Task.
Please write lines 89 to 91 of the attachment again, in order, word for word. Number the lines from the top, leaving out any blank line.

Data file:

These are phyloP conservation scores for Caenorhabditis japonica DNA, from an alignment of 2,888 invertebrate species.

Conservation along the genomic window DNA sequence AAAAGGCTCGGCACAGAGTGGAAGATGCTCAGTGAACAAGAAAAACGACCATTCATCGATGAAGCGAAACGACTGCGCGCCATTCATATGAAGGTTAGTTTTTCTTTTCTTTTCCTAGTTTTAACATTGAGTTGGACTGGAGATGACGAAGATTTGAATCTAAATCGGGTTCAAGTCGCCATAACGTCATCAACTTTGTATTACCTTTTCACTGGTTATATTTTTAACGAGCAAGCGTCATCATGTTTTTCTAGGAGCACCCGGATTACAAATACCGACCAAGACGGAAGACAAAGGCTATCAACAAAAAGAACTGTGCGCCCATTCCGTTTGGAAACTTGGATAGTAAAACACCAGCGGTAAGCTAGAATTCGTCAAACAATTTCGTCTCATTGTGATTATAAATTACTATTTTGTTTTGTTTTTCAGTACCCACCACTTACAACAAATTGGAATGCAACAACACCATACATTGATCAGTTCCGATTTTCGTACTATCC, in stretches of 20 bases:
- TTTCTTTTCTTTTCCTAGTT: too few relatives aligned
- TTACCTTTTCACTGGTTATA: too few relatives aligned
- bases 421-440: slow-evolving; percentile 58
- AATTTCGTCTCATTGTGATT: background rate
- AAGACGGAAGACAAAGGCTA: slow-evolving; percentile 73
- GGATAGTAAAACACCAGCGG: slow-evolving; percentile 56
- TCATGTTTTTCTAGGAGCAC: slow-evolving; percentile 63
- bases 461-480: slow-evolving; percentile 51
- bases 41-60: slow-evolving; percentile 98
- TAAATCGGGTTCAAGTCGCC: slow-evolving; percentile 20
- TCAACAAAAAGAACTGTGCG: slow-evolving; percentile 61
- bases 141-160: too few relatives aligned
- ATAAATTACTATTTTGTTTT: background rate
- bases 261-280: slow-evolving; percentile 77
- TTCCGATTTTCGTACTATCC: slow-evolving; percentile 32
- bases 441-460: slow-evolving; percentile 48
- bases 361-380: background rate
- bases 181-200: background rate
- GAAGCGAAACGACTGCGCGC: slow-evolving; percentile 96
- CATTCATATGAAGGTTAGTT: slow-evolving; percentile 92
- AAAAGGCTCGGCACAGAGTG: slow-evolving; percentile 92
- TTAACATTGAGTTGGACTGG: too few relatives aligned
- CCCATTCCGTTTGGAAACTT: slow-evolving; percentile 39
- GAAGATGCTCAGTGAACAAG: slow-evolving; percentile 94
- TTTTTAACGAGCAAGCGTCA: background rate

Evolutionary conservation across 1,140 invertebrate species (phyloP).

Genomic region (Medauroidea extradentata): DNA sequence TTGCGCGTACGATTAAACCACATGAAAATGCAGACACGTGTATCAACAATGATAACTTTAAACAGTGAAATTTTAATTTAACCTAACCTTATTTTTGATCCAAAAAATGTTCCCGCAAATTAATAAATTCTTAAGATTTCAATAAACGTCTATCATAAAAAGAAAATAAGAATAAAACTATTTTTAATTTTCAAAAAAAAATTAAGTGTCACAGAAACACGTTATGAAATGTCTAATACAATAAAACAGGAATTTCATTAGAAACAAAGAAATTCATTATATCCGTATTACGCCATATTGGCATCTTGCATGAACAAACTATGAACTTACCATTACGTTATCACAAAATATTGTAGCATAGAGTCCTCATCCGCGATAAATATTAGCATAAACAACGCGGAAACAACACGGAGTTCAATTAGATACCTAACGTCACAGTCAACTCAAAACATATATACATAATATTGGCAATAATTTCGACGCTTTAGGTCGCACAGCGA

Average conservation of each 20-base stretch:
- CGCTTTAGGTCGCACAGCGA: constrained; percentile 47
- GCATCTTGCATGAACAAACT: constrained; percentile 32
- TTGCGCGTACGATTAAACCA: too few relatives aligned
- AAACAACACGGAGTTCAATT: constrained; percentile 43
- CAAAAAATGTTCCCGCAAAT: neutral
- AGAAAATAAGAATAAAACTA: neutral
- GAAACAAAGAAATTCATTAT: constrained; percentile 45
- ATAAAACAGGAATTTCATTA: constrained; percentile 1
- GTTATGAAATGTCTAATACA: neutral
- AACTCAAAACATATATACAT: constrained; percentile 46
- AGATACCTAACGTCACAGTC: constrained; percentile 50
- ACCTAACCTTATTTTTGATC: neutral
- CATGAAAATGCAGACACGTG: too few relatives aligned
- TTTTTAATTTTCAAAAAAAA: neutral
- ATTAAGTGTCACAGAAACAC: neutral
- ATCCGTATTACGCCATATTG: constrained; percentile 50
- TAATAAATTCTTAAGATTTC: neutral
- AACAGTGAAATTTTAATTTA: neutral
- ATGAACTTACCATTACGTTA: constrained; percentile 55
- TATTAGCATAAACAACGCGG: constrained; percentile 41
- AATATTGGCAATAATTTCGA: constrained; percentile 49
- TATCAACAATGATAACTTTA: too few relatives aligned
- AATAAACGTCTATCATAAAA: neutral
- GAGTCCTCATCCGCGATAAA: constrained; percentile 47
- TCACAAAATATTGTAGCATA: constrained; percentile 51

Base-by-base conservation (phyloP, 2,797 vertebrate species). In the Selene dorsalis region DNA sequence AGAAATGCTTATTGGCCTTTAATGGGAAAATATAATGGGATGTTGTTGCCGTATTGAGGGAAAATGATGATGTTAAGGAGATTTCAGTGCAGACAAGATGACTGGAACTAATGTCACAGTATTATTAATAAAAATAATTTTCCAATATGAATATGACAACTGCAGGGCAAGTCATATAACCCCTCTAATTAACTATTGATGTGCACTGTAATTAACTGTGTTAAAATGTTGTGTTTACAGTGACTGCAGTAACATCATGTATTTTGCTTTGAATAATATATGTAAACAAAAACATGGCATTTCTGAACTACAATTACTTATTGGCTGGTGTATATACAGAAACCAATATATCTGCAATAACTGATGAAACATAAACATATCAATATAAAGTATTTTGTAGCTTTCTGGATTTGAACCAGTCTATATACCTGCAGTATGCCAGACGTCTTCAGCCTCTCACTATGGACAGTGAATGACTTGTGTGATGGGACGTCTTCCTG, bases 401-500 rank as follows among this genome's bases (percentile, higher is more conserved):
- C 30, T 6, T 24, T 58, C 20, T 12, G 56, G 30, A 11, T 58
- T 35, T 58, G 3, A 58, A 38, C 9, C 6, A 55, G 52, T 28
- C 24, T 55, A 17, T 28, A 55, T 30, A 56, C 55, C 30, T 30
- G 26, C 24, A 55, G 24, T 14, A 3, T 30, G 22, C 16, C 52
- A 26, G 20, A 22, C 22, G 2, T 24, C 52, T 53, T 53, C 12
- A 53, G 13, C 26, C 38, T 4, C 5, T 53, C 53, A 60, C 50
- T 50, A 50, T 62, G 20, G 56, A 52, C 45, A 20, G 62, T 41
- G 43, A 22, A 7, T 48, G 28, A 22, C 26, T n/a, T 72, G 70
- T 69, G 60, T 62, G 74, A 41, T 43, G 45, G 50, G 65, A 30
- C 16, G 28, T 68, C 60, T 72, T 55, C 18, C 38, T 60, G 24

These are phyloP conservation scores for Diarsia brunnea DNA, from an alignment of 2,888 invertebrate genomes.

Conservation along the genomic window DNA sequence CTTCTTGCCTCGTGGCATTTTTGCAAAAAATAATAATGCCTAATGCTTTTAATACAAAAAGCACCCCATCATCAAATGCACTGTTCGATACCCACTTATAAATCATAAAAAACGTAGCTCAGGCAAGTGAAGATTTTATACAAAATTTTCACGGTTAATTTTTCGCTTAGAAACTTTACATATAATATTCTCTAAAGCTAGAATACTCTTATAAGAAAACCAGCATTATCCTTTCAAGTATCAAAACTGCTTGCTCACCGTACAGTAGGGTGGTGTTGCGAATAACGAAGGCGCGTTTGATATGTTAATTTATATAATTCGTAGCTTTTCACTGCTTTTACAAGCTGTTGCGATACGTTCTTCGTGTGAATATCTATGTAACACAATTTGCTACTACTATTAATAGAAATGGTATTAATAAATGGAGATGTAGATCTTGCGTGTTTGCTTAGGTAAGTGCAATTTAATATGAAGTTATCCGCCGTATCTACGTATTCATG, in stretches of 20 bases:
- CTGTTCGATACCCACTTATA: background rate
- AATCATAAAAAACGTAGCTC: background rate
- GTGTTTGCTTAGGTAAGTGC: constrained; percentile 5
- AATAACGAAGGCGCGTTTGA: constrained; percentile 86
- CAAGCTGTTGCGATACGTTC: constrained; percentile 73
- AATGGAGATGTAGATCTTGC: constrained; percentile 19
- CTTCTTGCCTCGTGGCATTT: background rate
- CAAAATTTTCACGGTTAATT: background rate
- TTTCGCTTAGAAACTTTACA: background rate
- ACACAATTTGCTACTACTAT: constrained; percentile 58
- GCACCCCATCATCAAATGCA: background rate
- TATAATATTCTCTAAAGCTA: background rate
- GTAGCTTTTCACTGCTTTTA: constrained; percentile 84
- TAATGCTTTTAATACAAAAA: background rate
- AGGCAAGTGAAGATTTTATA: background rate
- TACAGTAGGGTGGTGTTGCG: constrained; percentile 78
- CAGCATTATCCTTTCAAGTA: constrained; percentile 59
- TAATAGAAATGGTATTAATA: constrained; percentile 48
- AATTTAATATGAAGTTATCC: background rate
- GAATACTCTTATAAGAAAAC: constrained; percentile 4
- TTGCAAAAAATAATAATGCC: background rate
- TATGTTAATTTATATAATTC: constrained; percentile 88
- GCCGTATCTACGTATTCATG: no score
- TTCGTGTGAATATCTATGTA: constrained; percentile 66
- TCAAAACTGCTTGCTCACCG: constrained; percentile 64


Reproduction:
- TTGCAAAAAATAATAATGCC: background rate
- TATGTTAATTTATATAATTC: constrained; percentile 88
- GCCGTATCTACGTATTCATG: no score